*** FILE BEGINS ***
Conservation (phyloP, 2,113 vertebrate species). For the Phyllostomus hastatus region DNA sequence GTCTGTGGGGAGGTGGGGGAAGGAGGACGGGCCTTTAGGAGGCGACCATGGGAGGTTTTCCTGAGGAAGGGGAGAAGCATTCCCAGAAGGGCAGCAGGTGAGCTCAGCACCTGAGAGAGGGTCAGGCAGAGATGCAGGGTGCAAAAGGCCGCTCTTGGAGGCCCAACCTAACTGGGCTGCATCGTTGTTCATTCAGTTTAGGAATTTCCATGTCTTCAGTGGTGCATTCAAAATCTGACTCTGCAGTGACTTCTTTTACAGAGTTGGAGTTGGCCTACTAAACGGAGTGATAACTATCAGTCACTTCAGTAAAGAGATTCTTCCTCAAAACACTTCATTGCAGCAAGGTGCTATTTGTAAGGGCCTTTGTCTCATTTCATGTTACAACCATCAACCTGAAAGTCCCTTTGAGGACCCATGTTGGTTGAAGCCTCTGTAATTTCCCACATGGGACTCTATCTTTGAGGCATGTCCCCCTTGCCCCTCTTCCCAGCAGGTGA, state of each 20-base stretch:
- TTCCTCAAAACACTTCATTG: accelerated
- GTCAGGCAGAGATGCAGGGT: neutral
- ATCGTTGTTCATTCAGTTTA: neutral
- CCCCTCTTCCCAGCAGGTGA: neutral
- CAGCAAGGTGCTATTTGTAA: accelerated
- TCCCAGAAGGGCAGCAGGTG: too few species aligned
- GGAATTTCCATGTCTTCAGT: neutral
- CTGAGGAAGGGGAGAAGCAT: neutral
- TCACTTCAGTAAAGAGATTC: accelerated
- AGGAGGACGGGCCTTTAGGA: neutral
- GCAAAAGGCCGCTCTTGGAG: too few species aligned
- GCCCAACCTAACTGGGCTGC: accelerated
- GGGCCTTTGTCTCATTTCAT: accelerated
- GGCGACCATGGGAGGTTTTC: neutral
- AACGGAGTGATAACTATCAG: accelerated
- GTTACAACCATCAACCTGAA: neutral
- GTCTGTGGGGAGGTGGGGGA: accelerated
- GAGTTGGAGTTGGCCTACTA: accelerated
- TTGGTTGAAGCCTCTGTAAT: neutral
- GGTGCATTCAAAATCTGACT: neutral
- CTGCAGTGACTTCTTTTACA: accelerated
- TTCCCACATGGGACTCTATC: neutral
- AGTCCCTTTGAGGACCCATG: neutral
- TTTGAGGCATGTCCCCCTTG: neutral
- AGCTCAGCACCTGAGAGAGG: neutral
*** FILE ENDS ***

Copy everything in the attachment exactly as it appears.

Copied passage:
Conservation (phyloP, 2,113 vertebrate species). For the Phyllostomus hastatus region DNA sequence GTCTGTGGGGAGGTGGGGGAAGGAGGACGGGCCTTTAGGAGGCGACCATGGGAGGTTTTCCTGAGGAAGGGGAGAAGCATTCCCAGAAGGGCAGCAGGTGAGCTCAGCACCTGAGAGAGGGTCAGGCAGAGATGCAGGGTGCAAAAGGCCGCTCTTGGAGGCCCAACCTAACTGGGCTGCATCGTTGTTCATTCAGTTTAGGAATTTCCATGTCTTCAGTGGTGCATTCAAAATCTGACTCTGCAGTGACTTCTTTTACAGAGTTGGAGTTGGCCTACTAAACGGAGTGATAACTATCAGTCACTTCAGTAAAGAGATTCTTCCTCAAAACACTTCATTGCAGCAAGGTGCTATTTGTAAGGGCCTTTGTCTCATTTCATGTTACAACCATCAACCTGAAAGTCCCTTTGAGGACCCATGTTGGTTGAAGCCTCTGTAATTTCCCACATGGGACTCTATCTTTGAGGCATGTCCCCCTTGCCCCTCTTCCCAGCAGGTGA, state of each 20-base stretch:
- TTCCTCAAAACACTTCATTG: accelerated
- GTCAGGCAGAGATGCAGGGT: neutral
- ATCGTTGTTCATTCAGTTTA: neutral
- CCCCTCTTCCCAGCAGGTGA: neutral
- CAGCAAGGTGCTATTTGTAA: accelerated
- TCCCAGAAGGGCAGCAGGTG: too few species aligned
- GGAATTTCCATGTCTTCAGT: neutral
- CTGAGGAAGGGGAGAAGCAT: neutral
- TCACTTCAGTAAAGAGATTC: accelerated
- AGGAGGACGGGCCTTTAGGA: neutral
- GCAAAAGGCCGCTCTTGGAG: too few species aligned
- GCCCAACCTAACTGGGCTGC: accelerated
- GGGCCTTTGTCTCATTTCAT: accelerated
- GGCGACCATGGGAGGTTTTC: neutral
- AACGGAGTGATAACTATCAG: accelerated
- GTTACAACCATCAACCTGAA: neutral
- GTCTGTGGGGAGGTGGGGGA: accelerated
- GAGTTGGAGTTGGCCTACTA: accelerated
- TTGGTTGAAGCCTCTGTAAT: neutral
- GGTGCATTCAAAATCTGACT: neutral
- CTGCAGTGACTTCTTTTACA: accelerated
- TTCCCACATGGGACTCTATC: neutral
- AGTCCCTTTGAGGACCCATG: neutral
- TTTGAGGCATGTCCCCCTTG: neutral
- AGCTCAGCACCTGAGAGAGG: neutral